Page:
Electrical conductivity measurement with eddy current  6 factors you should pay attention to
What is electrical conductivity?
Electrical conductivity is a significant physical quantity that describes the ability of a substance to conduct electricity well or poorly. This information is important for example for components in the electronics industry. In addition, statements can be made about mechanical and macroscopic material properties that correlate with electrical conductivity. The following properties can often be determined with the help of conductivity measurement:
 Ageing condition of aluminium
 The strength properties of aluminum
 Accuracy of alloying elements
 The density after a sintering process
The DIN EN 50994 standard regulates the procedure for nondestructive conductivity measurement.
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The following 6 disruptive factors have the greatest influence on measurement accuracy:
Content overview 

The following article describes these influential factors, their impact on measurement quality and the ways to minimize them.
1. Thermal effects in measurement
The electrical conductivity is a temperaturedependent variable. If the temperature changes, the temperature coefficient of the material plays an important role. For metals, the higher the temperature, the lower the conductivity. For example, the conductivity of copper drops from 58.0 MS/m at 20 °C to 56.9 MS/m at 25 °C. This is approximately 0.4 % per degree Celsius.
Conductivity is usually specified in relation to 20 °C. As soon as the test object has a temperature that deviates from 20 °C, the measured conductivity can be converted to the conductivity value at 20 °C according to the following equation (DIN 50994):
σ(20°C) = σ(T)⋅[1+α⋅(T20°C)]
Typical temperature coefficients can be seen in Figure 1. However, some metals, such as titanium, deviate from the general trend. The values shown below were determined by the PhysikalischTechnische Bundesanstalt (PTB) in Braunschweig for 20 samples.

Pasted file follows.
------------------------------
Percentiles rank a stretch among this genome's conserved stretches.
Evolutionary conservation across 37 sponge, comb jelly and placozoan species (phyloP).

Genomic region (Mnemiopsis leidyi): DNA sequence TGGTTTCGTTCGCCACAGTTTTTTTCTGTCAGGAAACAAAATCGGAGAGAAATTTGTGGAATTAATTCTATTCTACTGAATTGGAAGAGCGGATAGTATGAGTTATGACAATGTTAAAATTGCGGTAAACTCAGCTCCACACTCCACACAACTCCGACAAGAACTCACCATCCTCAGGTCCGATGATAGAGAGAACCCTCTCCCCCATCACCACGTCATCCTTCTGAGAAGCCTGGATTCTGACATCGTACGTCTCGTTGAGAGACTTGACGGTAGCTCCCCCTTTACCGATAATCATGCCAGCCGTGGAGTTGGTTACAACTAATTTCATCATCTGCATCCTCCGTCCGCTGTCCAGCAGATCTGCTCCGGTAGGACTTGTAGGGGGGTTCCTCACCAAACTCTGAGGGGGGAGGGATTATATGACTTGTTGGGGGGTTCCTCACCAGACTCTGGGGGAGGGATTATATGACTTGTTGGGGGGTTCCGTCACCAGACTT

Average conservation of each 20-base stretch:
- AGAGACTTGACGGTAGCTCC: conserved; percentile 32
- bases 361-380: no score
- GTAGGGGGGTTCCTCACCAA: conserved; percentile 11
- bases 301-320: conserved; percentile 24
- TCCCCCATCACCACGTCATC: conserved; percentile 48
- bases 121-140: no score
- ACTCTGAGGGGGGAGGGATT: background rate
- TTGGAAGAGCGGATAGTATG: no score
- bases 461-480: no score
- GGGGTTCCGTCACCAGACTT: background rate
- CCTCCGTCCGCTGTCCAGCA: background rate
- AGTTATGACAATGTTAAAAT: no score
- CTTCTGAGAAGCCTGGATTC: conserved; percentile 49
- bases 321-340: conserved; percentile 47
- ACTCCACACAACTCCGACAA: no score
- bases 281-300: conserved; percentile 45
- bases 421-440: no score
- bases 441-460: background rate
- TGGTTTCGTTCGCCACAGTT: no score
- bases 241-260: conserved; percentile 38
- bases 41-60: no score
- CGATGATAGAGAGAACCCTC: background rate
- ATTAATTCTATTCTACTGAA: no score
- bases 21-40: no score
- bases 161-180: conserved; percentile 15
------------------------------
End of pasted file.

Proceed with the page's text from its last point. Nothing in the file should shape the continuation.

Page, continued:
Fig. 1: Typical temperature coefficients
The compensation of temperature can be performed directly or indirectly. In a direct temperature compensation, the temperature of the test object will be measured and the formula given above with the respective temperature coefficient will be applied. The temperature can be compensated indirectly by bringing the conductivity standards to the temperature of the test object for a twopoint calibration. This raises the calibration curve of the measuring system to the new temperature range. Temperaturecompensated measurements can then be performed.
2. Liftoff effects of the probe
A change in the distance of the eddy current probe to the measuring surface has a great influence on the measuring accuracy. Therefore, the eddy current measuring instruments on the market usually have the function of detecting the distance from the probe to the test object and compensating for this disturbing effect. In this way, measurement on thin coatings and foils is also possible.
Figure 2 shows the influence of the distance between the test object and the probe on the relative measurement error at 60 kHz, using four different types of conductivity as examples.
Fig. 2: Liftoff effects at 60 kHz
3. Material thickness of the test object
If the measured object is too thin, the magnetic field generated does not penetrate the material completely. That is to say, the eddy current density in the material is not only influenced by the conductivity, but additionally by the material thickness.
For this reason, it is essential to observe the critical minimum thickness of the measured object (see DIN 50994):
d_{sat} = 3 ⋅ δ_{0}